About 10 minutes earlier than Matt Dillon whacks Uma Thurman throughout the face with a automobile jack in “The House That Jack Built,” I used to be fascinated by the final time I actually didn’t wish to see a film. And the winner was every of my afternoons spent with an installment of “The Human Centipede” torture trilogy. There’s one thing about understanding that you just’re minutes away from watching a psycho surgically conjoin a stranger’s face to a completely different stranger’s rump that makes you wish to be someplace else.
So it’s a form of reduction that, for as sick and violent and sadistic as Lars von Trier’s new movie is, “The House That Jack Built” fails to conjure something as diabolical and morally outrageous as nonconsensual head-to-heinie. His film is lacking the readability of imaginative and prescient to whip psychopathology into one thing rousingly mental. It fails to make depravity an expertise that both stimulates or appalls. If I needed to depart von Trier’s film, it wasn’t as a result of I used to be nauseated.
The whack Dillon provides Thurman within the opening minutes is the primary indication that we’re coping with a loon. It’s additionally the primary signal that we’re coping with a bore — in each Jack, the serial killer Dillon’s enjoying, and von Trier. The film arrives with a whiff of scandal. The rampant grisliness reportedly despatched folks on the Cannes Film Festival storming out the theater. But, at Cannes, that may be a badge of honor and additionally simply Day 6. The model we’re seeing is merely R-rated now, and is claimed to run shorter and due to this fact luxuriate much less within the nastiness. It’s very nasty nonetheless.
It’s also tedious, ponderous, obvious and humorless. The movie loosely follows a five-act structure in which Jack takes us to his walk-in fridge (piled high with bodies and frozen pizzas) and talks us through some of his greatest kills. They’re mostly of women. Thurman plays a ritzy dame whose car breaks down and asks Jack for help. Their drive to the mechanic occasions both a harangue and winking commentary. Does Jack know, she asks, that his vacant blood-red van makes him seem like a killer? Actually, he couldn’t be a killer, she reasons, because he’s a “wimp.” Lots of people die in this movie — and, metaphor alert, a breast even becomes a change purse — but Thurman’s delivery of that word might be the most murderous thing that happens.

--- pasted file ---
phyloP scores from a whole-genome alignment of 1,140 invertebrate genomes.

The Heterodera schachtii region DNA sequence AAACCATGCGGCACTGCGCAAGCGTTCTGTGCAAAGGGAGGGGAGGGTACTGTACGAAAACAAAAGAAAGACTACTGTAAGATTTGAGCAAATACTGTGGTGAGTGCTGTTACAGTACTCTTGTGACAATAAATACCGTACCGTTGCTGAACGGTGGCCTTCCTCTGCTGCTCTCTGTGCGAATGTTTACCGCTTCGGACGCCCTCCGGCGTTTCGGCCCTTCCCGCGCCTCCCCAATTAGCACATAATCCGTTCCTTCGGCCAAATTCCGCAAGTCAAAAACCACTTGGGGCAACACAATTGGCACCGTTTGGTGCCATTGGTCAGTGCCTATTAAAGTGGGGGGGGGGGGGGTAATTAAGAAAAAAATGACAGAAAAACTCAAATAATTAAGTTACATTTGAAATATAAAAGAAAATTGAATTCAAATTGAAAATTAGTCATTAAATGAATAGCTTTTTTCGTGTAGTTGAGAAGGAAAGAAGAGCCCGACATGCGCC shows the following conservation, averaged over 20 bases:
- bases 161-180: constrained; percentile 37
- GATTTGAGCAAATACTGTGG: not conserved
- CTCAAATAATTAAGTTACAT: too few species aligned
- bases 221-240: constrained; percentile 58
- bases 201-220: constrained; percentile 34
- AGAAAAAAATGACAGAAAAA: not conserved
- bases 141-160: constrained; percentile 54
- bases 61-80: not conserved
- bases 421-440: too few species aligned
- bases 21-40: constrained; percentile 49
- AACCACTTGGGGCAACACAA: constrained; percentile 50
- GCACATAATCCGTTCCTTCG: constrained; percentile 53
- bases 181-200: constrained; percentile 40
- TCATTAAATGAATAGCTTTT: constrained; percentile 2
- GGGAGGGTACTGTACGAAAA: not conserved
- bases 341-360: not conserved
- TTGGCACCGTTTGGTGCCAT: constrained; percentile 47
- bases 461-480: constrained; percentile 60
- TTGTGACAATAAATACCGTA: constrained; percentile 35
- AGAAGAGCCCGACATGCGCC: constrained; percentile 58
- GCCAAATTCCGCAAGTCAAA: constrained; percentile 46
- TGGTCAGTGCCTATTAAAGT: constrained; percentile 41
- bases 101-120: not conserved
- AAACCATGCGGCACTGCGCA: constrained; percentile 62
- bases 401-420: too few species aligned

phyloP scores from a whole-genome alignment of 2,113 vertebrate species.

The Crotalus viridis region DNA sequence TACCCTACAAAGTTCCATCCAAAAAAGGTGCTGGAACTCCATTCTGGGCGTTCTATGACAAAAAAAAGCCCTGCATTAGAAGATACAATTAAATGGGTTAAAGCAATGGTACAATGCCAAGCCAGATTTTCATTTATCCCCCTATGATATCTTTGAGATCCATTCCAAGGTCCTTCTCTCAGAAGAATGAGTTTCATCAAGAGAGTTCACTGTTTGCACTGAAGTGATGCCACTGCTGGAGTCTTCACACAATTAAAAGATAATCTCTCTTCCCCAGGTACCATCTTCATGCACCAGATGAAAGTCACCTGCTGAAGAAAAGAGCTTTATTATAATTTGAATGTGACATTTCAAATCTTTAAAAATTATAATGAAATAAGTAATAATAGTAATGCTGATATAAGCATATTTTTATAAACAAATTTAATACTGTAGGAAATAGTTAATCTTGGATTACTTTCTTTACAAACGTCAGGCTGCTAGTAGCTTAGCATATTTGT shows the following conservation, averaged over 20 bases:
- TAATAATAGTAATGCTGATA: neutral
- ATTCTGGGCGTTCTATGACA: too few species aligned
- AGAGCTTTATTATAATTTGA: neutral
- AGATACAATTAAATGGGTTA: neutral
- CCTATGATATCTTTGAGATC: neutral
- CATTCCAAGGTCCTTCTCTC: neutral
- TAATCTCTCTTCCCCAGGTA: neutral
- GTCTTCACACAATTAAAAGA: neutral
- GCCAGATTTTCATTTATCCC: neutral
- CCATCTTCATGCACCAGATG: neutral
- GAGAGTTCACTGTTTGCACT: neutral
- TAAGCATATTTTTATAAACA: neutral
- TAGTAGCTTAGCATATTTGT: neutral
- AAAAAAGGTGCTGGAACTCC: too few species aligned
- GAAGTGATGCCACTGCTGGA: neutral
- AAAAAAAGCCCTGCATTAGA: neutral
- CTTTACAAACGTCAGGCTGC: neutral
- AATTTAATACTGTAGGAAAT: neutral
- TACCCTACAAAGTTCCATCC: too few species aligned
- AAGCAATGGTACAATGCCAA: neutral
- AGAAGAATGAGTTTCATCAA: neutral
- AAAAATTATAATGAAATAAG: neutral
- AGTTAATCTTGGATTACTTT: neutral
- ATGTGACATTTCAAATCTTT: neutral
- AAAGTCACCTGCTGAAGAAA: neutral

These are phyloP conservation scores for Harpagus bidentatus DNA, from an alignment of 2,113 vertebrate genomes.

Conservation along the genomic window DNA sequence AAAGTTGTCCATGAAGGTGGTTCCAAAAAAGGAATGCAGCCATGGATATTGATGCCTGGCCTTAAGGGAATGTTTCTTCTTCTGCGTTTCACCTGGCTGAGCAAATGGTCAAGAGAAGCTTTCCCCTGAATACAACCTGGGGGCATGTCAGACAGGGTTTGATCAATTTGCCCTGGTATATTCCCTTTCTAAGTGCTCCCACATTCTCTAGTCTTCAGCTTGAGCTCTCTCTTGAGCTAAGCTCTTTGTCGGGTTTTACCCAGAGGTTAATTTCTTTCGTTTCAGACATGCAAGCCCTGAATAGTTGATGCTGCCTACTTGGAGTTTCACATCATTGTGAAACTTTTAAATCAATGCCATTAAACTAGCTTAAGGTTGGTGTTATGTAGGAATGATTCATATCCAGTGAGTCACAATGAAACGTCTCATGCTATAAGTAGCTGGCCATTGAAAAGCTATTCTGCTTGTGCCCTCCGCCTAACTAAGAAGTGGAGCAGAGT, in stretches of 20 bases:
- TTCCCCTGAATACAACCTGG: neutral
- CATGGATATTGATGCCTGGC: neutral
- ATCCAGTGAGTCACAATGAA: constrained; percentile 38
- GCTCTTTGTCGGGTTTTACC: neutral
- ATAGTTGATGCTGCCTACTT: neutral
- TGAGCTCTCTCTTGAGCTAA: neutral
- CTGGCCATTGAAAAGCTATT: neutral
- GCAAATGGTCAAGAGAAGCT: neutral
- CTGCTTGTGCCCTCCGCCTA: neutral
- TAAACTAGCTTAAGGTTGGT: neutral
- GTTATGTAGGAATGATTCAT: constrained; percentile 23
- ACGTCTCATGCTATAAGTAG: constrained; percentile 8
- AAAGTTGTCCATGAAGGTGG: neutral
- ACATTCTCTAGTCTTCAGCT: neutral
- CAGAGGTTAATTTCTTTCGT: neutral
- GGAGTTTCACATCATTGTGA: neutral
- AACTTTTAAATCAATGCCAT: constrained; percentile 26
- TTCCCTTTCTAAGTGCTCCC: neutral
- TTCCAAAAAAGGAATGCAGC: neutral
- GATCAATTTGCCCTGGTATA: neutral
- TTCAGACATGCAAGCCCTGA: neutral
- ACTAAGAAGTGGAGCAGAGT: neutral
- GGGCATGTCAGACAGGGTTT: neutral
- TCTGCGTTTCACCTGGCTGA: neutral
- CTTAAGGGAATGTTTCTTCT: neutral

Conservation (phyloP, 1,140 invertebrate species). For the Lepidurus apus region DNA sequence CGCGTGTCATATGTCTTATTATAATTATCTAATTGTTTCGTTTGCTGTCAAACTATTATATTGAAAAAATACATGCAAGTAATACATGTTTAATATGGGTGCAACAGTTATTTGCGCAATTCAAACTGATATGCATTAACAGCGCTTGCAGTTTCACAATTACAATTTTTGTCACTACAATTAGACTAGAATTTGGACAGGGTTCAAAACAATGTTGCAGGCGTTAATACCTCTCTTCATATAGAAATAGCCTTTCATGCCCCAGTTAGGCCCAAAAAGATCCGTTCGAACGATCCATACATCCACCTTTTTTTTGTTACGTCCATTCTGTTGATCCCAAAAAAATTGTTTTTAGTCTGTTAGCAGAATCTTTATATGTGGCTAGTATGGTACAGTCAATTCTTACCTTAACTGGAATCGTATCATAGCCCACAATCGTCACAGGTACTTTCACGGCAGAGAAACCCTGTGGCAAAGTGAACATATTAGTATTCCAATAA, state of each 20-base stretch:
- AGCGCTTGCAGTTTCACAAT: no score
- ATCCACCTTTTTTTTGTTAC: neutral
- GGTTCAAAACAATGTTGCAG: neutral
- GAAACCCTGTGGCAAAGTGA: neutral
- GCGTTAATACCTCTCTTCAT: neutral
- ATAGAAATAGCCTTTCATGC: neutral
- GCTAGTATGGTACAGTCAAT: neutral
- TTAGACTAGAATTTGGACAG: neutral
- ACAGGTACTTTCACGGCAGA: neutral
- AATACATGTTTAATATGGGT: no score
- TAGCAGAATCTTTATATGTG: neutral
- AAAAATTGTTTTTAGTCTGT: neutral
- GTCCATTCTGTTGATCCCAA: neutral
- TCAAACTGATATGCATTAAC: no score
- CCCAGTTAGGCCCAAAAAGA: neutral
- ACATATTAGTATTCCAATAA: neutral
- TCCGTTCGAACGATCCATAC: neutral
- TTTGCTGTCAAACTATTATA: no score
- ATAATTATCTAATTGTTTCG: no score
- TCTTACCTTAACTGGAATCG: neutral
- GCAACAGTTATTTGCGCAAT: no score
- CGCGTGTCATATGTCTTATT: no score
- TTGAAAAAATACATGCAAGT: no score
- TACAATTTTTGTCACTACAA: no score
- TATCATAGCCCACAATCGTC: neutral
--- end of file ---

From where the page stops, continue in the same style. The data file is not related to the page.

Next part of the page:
We’re supposed to believe she’s goaded him into slaughtering her. We’re supposed to believe that most of these women — a mother (Sofie Grabol) of two sons, a sexy date (Riley Keough, giving it her all) — have asked for it by seeking or submitting to his help. The damsels bestir a dastard. I was too bored to reach that conclusion myself. All the credit goes to Verge, the mostly offscreen conscience (as in Virgil), whose voice belongs to Bruno Ganz and who gasses on with Jack about philosophy, morality and art. He asks Jack why the victims in his stories are so stupid? Does he hate women?
And it’s here, after lots of cutaways to old footage of Glenn Gould kneading a piano and montages of arguably apt paintings (a Picasso is superimposed upon Thurman’s battered face), that von Trier exposes himself as the true subject, like a cuckoo in a clock, like a flasher. It’s possible to read this movie as an X-ray of von Trier’s sense of persecution for his alleged treatment of actresses and the characters they’ve played — Emily Watson in “Breaking the Waves,” Björk in “Dancer in the Dark,” Nicole Kidman in “Dogville,” Bryce Dallas Howard in “Manderlay,” and Charlotte Gainsbourg in “Antichrist.” Has he come to hate himself?
But to some extent every von Trier movie is some kind of self-interrogating apologia. And his previous gaze into a psychological mirror, his two-part “Nymphomaniac” opus from 2014, covered some of the same territory as this new movie while also breaking some creative ground. It, too, was brutal but it was also alive. “The House That Jack Built” has a few memorable shots and a good, rudely abrupt ending, but is also sad and repetitive, riddled with what can only be called Dad jokes. How else do you describe the shots of Matt Dillon — who’s fully committed to the deadpan mania of this part, by the way — tossing cue cards like Bob Dylan?
Something feels off with von Trier’s sense of artistry now. Something feels stuck, like his head’s wound up lodged in his rear, which brings the movie closer to “The Human Centipede” than I would have thought. But this isn’t cinematic horror. It’s proctology.
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